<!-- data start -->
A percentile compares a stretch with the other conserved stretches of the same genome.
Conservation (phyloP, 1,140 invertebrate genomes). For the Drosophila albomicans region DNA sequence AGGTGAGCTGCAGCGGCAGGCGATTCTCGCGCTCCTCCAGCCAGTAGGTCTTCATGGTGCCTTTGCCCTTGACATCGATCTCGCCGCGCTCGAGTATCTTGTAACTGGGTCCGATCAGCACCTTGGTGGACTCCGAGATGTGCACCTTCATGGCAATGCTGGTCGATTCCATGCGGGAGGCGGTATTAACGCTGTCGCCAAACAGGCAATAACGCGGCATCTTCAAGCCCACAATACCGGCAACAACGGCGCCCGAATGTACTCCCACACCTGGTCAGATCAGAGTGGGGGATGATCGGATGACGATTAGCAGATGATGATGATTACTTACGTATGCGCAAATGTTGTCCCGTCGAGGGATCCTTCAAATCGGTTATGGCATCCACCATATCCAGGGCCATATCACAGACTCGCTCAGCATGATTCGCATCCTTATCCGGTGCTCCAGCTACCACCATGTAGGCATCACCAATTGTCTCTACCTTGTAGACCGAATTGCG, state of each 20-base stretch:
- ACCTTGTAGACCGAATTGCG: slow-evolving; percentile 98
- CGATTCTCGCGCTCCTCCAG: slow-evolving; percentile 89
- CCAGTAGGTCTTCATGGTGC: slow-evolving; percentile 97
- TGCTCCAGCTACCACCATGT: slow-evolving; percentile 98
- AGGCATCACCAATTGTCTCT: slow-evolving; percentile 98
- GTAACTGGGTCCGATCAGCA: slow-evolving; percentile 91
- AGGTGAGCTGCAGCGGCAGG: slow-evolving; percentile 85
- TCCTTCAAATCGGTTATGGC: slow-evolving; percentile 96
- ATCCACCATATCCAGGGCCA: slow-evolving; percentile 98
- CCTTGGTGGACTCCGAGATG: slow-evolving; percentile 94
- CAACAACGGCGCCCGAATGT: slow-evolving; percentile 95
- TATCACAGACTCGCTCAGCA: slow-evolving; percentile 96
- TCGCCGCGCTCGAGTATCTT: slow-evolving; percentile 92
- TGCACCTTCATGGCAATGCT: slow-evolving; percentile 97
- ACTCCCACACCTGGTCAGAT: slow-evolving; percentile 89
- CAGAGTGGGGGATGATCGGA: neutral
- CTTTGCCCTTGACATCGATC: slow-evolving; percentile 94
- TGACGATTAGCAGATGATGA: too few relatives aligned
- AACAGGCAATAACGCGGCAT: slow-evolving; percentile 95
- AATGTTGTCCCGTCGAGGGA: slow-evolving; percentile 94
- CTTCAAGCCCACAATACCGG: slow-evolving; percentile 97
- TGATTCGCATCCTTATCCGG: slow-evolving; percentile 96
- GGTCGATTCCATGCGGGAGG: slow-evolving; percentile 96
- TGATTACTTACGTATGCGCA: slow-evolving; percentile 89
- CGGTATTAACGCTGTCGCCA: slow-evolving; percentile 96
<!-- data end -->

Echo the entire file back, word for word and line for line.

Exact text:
A percentile compares a stretch with the other conserved stretches of the same genome.
Conservation (phyloP, 1,140 invertebrate genomes). For the Drosophila albomicans region DNA sequence AGGTGAGCTGCAGCGGCAGGCGATTCTCGCGCTCCTCCAGCCAGTAGGTCTTCATGGTGCCTTTGCCCTTGACATCGATCTCGCCGCGCTCGAGTATCTTGTAACTGGGTCCGATCAGCACCTTGGTGGACTCCGAGATGTGCACCTTCATGGCAATGCTGGTCGATTCCATGCGGGAGGCGGTATTAACGCTGTCGCCAAACAGGCAATAACGCGGCATCTTCAAGCCCACAATACCGGCAACAACGGCGCCCGAATGTACTCCCACACCTGGTCAGATCAGAGTGGGGGATGATCGGATGACGATTAGCAGATGATGATGATTACTTACGTATGCGCAAATGTTGTCCCGTCGAGGGATCCTTCAAATCGGTTATGGCATCCACCATATCCAGGGCCATATCACAGACTCGCTCAGCATGATTCGCATCCTTATCCGGTGCTCCAGCTACCACCATGTAGGCATCACCAATTGTCTCTACCTTGTAGACCGAATTGCG, state of each 20-base stretch:
- ACCTTGTAGACCGAATTGCG: slow-evolving; percentile 98
- CGATTCTCGCGCTCCTCCAG: slow-evolving; percentile 89
- CCAGTAGGTCTTCATGGTGC: slow-evolving; percentile 97
- TGCTCCAGCTACCACCATGT: slow-evolving; percentile 98
- AGGCATCACCAATTGTCTCT: slow-evolving; percentile 98
- GTAACTGGGTCCGATCAGCA: slow-evolving; percentile 91
- AGGTGAGCTGCAGCGGCAGG: slow-evolving; percentile 85
- TCCTTCAAATCGGTTATGGC: slow-evolving; percentile 96
- ATCCACCATATCCAGGGCCA: slow-evolving; percentile 98
- CCTTGGTGGACTCCGAGATG: slow-evolving; percentile 94
- CAACAACGGCGCCCGAATGT: slow-evolving; percentile 95
- TATCACAGACTCGCTCAGCA: slow-evolving; percentile 96
- TCGCCGCGCTCGAGTATCTT: slow-evolving; percentile 92
- TGCACCTTCATGGCAATGCT: slow-evolving; percentile 97
- ACTCCCACACCTGGTCAGAT: slow-evolving; percentile 89
- CAGAGTGGGGGATGATCGGA: neutral
- CTTTGCCCTTGACATCGATC: slow-evolving; percentile 94
- TGACGATTAGCAGATGATGA: too few relatives aligned
- AACAGGCAATAACGCGGCAT: slow-evolving; percentile 95
- AATGTTGTCCCGTCGAGGGA: slow-evolving; percentile 94
- CTTCAAGCCCACAATACCGG: slow-evolving; percentile 97
- TGATTCGCATCCTTATCCGG: slow-evolving; percentile 96
- GGTCGATTCCATGCGGGAGG: slow-evolving; percentile 96
- TGATTACTTACGTATGCGCA: slow-evolving; percentile 89
- CGGTATTAACGCTGTCGCCA: slow-evolving; percentile 96